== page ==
How to survive Christmas. Tips from a Sex Therapist..

Around this time of year in Ancient Rome they celebrated the festival of Saturnalia, a holiday in honour of the sowing god, Saturn. There was much drinking, sexual indulgence and singing songs naked in the streets.. It was a raucous festival and the highlight of the year. Masters swapped roles with their slaves and served them dinner, presents were given and greenery was put up as decorations.

There is still a lot of merry making, parties and alcohol consumption today. Research shows a peak in sexual activity in the Christmas holiday as well as increased rates of unsafe sex, unplanned pregnancies and sexually transmitted infections. People take more sexual risks when they are  drunk, so if you’re planning on drinking know your limits, stock up on condoms and be safe.

If you are burnt out from attending every Christmas function, try skipping some and spend a quiet night in with your lover. Plan sex  in advance so that sex doesn’t make it to the bottom of your priorities or if you’re both too exhausted then stay connected through cuddles and affection. If you must attend a tricky family event, try setting up boundaries about how long you stay and how you will interact with difficult people.

Have a night off enjoying the sensual delights of your own body. Nourish yourself first so your relationships with others come from a healthy place. Orgasm can be a wonderful stress relief!

We can struggle with memories of people we used to have with us at this time of year or we can feel the lack of the supportive and loving family or partner that we don’t have. Combined  with a partnership that may already be under pressure or for pressure from family if you’re single-  Christmas holidays can trigger deep emotions.

Some single men recently surveyed said they dreaded Christmas more than Valentines Day. It can be a very lonely time for some, so reach out to others if you might be spending it alone; you could do volunteer work or keep it simple with a few friends. Setting up high expectations that you should be with family having a great time when the reality can be starkly different can bring about disappointment.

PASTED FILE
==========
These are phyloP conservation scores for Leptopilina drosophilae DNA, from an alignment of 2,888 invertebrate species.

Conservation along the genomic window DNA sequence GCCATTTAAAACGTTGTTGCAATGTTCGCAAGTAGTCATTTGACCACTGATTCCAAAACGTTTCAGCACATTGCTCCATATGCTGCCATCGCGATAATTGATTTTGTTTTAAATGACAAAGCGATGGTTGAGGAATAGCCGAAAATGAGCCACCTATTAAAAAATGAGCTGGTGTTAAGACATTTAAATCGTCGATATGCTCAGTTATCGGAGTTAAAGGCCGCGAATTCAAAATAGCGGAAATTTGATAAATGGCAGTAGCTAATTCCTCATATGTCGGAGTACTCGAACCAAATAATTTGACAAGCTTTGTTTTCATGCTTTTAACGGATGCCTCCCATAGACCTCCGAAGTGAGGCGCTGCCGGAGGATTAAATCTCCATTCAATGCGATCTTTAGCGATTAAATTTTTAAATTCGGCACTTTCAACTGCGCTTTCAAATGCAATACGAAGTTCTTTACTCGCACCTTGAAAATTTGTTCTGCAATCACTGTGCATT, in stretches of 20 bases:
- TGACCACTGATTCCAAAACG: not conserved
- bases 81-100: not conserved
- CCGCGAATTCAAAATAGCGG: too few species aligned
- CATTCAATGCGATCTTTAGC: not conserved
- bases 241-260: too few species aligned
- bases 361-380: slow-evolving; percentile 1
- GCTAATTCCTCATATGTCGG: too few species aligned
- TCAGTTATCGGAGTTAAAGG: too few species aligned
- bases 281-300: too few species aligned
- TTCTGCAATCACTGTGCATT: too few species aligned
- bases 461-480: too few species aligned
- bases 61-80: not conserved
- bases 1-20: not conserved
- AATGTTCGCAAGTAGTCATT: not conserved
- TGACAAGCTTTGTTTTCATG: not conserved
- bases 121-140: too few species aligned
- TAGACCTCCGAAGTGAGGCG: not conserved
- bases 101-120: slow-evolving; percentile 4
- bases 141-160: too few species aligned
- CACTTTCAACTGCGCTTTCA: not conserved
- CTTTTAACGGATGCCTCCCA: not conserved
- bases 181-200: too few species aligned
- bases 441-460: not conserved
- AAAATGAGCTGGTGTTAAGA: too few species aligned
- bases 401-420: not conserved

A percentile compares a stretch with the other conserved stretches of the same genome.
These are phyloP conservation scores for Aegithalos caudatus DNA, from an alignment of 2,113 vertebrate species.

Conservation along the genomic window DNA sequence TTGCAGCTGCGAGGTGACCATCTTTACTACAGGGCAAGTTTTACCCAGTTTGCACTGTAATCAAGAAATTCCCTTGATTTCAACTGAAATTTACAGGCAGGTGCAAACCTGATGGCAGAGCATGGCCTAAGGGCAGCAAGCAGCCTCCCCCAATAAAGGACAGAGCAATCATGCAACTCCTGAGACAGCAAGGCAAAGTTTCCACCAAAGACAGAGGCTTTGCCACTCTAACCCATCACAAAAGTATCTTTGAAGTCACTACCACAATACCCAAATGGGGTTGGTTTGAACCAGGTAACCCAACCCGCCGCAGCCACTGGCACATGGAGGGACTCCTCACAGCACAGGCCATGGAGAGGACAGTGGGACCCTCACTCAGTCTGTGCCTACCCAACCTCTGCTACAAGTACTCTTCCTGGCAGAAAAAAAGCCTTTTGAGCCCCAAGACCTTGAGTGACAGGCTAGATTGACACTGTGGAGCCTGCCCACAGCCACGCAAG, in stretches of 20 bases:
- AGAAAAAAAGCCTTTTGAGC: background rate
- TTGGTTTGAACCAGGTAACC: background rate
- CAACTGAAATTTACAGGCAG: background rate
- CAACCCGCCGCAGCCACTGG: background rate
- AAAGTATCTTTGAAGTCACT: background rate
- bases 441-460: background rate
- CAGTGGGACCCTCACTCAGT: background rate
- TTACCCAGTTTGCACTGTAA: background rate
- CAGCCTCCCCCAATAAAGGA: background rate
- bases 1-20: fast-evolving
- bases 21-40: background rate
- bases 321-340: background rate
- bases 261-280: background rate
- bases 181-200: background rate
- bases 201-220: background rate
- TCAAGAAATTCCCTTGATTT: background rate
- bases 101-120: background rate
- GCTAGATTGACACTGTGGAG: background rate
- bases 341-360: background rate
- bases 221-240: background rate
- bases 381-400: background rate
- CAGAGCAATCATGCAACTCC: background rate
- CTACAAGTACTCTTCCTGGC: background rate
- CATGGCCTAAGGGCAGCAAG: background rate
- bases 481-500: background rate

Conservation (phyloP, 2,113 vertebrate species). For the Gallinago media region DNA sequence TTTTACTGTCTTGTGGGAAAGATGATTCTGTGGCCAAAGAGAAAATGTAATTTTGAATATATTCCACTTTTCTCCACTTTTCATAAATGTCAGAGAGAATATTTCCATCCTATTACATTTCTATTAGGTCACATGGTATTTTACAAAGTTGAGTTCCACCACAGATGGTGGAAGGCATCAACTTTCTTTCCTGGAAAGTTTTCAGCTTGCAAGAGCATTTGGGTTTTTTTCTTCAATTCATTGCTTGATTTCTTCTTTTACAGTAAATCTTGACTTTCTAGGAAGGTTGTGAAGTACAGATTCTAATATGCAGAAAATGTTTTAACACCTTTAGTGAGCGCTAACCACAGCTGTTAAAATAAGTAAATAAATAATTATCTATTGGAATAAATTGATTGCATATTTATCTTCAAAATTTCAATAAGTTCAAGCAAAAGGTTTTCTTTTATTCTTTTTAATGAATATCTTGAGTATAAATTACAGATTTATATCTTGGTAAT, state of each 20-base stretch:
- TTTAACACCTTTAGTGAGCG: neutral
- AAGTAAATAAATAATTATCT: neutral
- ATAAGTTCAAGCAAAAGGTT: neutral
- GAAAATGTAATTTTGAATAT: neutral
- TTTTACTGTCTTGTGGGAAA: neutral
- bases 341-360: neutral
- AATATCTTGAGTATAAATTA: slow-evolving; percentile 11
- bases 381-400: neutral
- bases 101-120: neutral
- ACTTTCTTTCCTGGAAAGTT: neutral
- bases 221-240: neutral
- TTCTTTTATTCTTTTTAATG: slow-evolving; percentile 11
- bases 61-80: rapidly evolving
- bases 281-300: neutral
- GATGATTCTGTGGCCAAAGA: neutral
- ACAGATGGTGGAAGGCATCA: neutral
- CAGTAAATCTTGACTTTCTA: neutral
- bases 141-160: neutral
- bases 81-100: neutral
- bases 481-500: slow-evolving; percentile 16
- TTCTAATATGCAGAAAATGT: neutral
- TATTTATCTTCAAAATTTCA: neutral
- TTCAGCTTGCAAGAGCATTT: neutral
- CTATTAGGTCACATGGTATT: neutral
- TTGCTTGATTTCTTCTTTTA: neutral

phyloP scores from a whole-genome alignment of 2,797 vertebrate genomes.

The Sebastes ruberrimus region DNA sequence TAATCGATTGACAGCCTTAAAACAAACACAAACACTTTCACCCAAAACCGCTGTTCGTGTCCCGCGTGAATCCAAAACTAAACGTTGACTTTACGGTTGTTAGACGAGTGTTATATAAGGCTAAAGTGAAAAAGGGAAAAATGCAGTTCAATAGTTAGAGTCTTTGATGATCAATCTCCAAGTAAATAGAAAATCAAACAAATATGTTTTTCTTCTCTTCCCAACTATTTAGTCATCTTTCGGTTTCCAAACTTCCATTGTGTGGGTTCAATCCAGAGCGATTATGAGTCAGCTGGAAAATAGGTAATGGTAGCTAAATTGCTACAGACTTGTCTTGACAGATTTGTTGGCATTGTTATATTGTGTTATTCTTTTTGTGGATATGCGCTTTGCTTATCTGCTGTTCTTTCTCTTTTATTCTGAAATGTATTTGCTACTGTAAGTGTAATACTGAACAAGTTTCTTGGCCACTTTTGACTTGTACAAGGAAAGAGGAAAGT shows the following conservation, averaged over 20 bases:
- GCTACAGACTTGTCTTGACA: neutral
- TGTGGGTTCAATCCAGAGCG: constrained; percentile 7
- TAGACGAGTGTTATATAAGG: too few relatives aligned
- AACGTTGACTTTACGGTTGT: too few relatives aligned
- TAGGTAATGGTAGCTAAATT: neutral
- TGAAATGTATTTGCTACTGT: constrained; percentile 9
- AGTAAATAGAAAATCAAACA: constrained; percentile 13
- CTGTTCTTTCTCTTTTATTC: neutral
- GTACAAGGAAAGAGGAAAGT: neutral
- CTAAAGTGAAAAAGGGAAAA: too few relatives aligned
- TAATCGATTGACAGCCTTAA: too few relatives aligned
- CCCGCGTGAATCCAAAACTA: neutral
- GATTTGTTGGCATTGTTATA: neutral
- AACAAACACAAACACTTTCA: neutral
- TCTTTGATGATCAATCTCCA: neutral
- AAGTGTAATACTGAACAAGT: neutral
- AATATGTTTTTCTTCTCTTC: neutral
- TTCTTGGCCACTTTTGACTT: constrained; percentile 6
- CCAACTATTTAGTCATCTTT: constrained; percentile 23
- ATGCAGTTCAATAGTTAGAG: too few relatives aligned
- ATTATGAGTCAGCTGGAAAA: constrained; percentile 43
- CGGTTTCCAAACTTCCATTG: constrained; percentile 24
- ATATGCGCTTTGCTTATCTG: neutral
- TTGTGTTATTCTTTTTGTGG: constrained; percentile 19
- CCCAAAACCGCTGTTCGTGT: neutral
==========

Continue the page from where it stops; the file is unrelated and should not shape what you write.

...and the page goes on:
Research shows that couples are more likely to break up in the two weeks before Christmas, suicide rates increase after Christmas Day and there’s even  a day called “Blue Monday” in January where the post Christmas sadness reaches its lowest trough.

Don’t be hard on yourself. As another year closes we can punish ourselves or our partner for not reaching our goals or New Years Resolutions. This is a time to be gentle on ourselves and others. Embrace self acceptance and self forgiveness.

I see Christmas as as an exciting holiday where we can open ourselves up to more pleasure and love.  We will only set ourselves up for exhaustion and failure if we strive for a perfect Christmas. Let’s embrace the imperfections and aim for a jolly season! If things are getting too much and you are overwhelmed with stress, then try to breathe slowly. Just tell yourself the following words, “Breathe in peace, breathe out love” and really visualise that happening.


Thanks everyone for your support throughout 2014 and have a wonderful holiday! I look forward to seeing you in 2015.

Catherine O Dowd

Sex Therapist- Relationship Counsellor- Arts Psychotherapist


www.creativesexpression.com

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